Study Finds NASA Overloaded With Tasks and Short on Money
By Warren E. Leary
THE NEW YORK TIMES
NASA has too many tasks and too little money to maintain a vigorous science program, a situation that threatens to erode the nation’s leadership in space research and the goal of eventually sending humans to Mars, the National Research Council reported Thursday. “There is a mismatch between what NASA has been assigned to do and the resources with which it has been provided,” said Lennard A. Fisk, chairman of the council’s Space Studies Board, which wrote the report at the request of Congress.
“We are particularly concerned that the shortfall in funding for science has fallen disproportionately on small missions and on funding for basic research and technology,” said Fisk, a space science professor at the University of Michigan and a former NASA associate administrator for science.
NASA has come under heavy criticism from scientists since the administration proposed the agency’s 2007 budget, which requested $16.8 billion, including $5.3 billion for space science. But while money would be added to continue flying the space shuttle and completing the International Space Station, the science budget would be held about even for the following four years — $3.1 billion less than officials had expected from earlier estimates.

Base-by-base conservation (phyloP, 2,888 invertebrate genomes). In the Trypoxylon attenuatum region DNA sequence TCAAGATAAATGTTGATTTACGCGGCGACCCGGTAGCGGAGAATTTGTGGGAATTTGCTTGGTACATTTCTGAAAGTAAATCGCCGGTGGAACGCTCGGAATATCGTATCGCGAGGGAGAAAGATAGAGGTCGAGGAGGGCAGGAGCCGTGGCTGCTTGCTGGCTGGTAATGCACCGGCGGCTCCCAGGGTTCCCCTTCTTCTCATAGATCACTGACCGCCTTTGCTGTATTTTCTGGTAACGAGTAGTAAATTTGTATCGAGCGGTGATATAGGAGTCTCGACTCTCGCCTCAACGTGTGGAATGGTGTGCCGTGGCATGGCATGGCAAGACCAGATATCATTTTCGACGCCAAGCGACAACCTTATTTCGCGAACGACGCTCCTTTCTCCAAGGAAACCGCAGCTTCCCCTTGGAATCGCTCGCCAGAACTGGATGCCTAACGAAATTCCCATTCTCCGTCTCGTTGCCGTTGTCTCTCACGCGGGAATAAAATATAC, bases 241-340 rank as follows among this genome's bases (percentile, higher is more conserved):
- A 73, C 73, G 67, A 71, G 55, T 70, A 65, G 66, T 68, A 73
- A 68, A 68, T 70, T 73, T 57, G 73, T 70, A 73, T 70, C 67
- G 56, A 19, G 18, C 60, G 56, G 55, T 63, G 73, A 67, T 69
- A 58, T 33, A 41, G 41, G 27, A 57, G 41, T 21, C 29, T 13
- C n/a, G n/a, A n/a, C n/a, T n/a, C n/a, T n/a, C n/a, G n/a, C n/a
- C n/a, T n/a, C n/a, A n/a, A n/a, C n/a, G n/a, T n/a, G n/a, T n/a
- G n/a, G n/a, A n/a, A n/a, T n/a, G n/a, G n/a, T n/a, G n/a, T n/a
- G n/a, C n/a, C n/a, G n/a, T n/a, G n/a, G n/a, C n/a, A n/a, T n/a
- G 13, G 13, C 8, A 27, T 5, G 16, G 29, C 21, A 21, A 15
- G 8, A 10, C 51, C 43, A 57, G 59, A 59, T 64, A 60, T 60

Michael D. Griffin, the NASA administrator, said he had no choice but to take money from science and from the new human exploration program to pay to keep the shuttle flying until it was retired in 2010.
The budgeting jeopardizes the Bush administration’s plan for human exploration of the moon and Mars, the report said. Fisk said that because Congress had requested his group’s report, the committee felt free to recommend that lawmakers allocate more money for NASA to correct expected deficiencies in science. It would take only a relatively small amount directed at the most critical areas to carry NASA science through the five years, he said. “It would take about 1 percent of NASA’s total budget per year, about $160 million, to ameliorate the damage to research and analysis, and the small missions,” Fisk said in an interview.